Asked in Religion & SpiritualityHinduismKrishna
What are the main differences between Hinduism and the Hare Krishna movement?
May 25, 2017 7:58PM
Hinduism is a lifestyle described in Vedas which are considered as the voice of God and the oldest written scriptures in the world. Basically it assumes that God does not have any defined form and is omnipresent. While God doesn't have any form, because of the difficulties when one tries to concentrate on a God without any form; our sages suggested that one can assume God in any form while contemplating on God and any such physical form if assumed to be God, would be indeed considered to be God as valid as the God is in his indefinite omnipresent form.
That's why we found God in a number of physical forms in our culture. The physical form may be Rams or Krishna or Shiva or Goddess and on and on. Later the society divided into sects according to gathering of person who pray to a particular firm of God. Then formed the sects like Shaivites, Vaishnavites, Ramites, Krashnites etc. Unfortunately as in other religions, each sect considered itself superior to others and also his God superior to the God of other sects; and these sects even had wars among each other.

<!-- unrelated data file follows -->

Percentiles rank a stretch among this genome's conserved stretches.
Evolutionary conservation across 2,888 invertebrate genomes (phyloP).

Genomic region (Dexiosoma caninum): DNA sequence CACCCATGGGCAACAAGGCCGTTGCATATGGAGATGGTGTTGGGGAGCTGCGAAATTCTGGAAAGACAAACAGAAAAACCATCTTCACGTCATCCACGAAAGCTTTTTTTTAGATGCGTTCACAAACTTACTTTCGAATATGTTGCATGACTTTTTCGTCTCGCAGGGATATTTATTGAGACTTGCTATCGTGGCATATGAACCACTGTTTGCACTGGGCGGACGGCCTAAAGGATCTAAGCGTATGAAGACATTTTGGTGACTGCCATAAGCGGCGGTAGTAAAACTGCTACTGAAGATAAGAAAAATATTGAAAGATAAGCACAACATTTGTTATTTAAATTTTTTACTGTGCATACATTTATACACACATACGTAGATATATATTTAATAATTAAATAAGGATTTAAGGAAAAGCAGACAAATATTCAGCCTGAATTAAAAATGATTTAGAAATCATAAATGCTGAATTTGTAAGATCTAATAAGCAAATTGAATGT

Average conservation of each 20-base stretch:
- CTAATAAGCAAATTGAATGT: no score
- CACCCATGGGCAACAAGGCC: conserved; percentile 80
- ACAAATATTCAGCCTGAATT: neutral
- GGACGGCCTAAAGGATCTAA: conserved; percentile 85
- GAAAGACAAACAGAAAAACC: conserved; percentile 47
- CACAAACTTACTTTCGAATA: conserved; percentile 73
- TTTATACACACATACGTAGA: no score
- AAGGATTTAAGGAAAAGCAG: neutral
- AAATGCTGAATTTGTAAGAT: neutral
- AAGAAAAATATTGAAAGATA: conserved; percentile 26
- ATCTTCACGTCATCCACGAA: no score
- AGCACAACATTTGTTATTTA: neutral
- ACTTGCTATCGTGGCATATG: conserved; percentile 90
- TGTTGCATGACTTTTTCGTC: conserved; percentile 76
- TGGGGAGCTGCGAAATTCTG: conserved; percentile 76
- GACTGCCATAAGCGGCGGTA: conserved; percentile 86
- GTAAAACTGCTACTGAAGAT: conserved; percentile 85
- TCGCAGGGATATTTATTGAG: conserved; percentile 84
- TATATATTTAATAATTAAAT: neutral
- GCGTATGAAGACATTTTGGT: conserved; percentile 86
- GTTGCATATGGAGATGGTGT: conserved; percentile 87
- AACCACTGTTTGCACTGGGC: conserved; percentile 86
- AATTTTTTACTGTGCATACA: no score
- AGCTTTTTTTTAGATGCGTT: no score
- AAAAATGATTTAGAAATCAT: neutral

In the Middle Ages, the war saw a sudden rise in the followers of Krishnas who consider Chaitanya Mahaprabhu as an incarnation of Krishna. This sect still continues its activities in world and is behind operated in a guru-to-disciple manner. They consider God to be Krishna as the Supreme Godhead, and their way to pray is completely by devotion to the God. This organisation is International Society for Krishna Consciousness or ISKCON. They go place to place and sing Hare Krishna chanting. Several people of other sects and religion can be baptized into ISKCON. This is Hare Krishna Movement. It is a part of Hinduism but far from being the complete Hinduism. Of course for the followers of ISKCON this sect is overall complete Hinduism in itself.